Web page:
A bartender in Grand Rapids, Michigan, has a secret identity. His past lover returns to town, after years of living in New York City, to investigate a story. Their rekindled romance ... See full summary »
Willie The Kid,
Remember that scientist that was trying to perfect a matter transportation machine but got fused with a fly when one of the little critters got into the transporter with him? Well, this ... See full summary »
Francis Barnard goes to Spain, when he hears his sister Elizabeth has died. Her husband Nicholas Medina, the son of the brutest torturer of the Spanish Inquisition, tells him she has died ... See full summary »
After her husband Andre Delambre is crushed to death in a mechanical press, his wife recounts to his brother Francois Delambre and police Inspector Charas the events of the previous few months. They were very much in love and with their little boy, a very happy family. Andre was experimenting with teleportation - transporting objects from one point to another by breaking the object down to the atomic level and then reassembling it in a receiver a distance away. The system had some glitches - it seemed to work with inanimate object but his cat disappeared when he tried teleporting it. He thinks he's solved all of the problems with his invention and decides to try and teleport himself. When a fly enters the teleportation device with him, disaster strikes. Written by
In the scene where the fly with Andre Delambre's head and arm is caught in the spider's web, a small animatronic figure with a moving head and arm was used in the spiderweb as a reference for actors Vincent Price and Herbert Marshall. Price later remembered that filming the scene required multiple takes, because each time he and Marshall looked at the animatronic figure, with its human head and insect body, they would burst out laughing. See more »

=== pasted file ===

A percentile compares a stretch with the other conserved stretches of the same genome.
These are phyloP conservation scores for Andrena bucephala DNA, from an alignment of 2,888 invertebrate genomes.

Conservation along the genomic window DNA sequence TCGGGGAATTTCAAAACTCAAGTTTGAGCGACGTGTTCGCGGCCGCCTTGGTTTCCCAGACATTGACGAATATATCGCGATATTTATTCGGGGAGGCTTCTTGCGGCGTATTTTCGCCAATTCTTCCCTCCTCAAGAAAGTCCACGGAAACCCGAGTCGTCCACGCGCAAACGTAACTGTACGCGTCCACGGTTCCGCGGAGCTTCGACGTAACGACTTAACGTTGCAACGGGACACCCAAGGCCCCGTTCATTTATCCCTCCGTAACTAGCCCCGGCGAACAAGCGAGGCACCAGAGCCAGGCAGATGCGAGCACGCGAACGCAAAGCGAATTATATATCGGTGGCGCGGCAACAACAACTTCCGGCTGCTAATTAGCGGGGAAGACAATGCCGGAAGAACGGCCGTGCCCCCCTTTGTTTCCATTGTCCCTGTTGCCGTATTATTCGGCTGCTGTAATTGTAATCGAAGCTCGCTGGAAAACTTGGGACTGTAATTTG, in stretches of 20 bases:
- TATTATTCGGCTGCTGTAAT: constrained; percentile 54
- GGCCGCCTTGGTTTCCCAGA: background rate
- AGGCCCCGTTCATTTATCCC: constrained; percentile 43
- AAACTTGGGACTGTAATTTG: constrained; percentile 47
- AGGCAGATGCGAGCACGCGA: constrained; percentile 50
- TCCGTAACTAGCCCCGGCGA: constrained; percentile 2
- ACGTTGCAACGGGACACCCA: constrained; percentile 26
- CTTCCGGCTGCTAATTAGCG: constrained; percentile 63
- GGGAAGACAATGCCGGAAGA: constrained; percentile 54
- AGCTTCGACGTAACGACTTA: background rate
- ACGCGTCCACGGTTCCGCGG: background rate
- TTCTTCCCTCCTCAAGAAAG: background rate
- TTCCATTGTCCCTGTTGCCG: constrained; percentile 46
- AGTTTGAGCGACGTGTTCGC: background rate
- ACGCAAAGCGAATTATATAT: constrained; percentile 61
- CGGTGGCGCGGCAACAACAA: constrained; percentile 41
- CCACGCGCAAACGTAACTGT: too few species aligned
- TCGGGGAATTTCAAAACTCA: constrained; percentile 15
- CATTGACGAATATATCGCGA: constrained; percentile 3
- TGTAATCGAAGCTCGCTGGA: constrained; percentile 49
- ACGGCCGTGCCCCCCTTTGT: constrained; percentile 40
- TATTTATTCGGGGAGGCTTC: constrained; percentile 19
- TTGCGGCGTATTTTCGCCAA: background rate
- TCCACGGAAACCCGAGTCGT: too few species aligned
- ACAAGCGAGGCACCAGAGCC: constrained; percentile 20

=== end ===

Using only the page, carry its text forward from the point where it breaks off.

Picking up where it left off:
When the fly is first revealed in the spider's web, when Vincent Price's character is unaware, you see the fly struggling in the web. The string used to make the fly shake is visible. See more »
1958 and 'The Fly'. Who could ever forget it. At the age of 9 or so, I was a horror movie veteran, or so I thought. I would attend the Saturday matinees of a local theater, armed with my THIRTY FIVE CENTS, which was good for an admission, a huge coke and a Butterfinger as long as my forearm.
The theater was, as usual, very dark and of the 3,000 seats, 2996 we unoccupied, the norm on a Saturday afternoon. The sunset times had been carefully memorized as to not be foolishly caught in the dark walking home from a horror flick.
In spite of the subtle warnings from a couple of neighborhood kids who had already seen 'The Fly', I remained confident, having survived several movies, including 'Them' and 'The Invisible Man'. The movie was terrifying enough, but nothing in my 9-year old brain prepared me for the absolutely numbing terror that assaulted my senses at the end of the movie. My 16 oz. cup, containing now only ice left my grasp and clattered noisily on the cold floor and the last vestige of the sticky Butterfinger froze in my open mouth as I was transfixed on the terrifying ending. I knew that I was in trouble.
I walked the 3/4 mile home, BACKWARDS and in the middle of the street as to not encounter any bush or shrub, ALL of which I was sure contained the nightmarish image that was forever burned into my brain. Now I understood why none of the kids who had seen the movie boasted or talked about it, they were still too terrified.
10/10 for terror.
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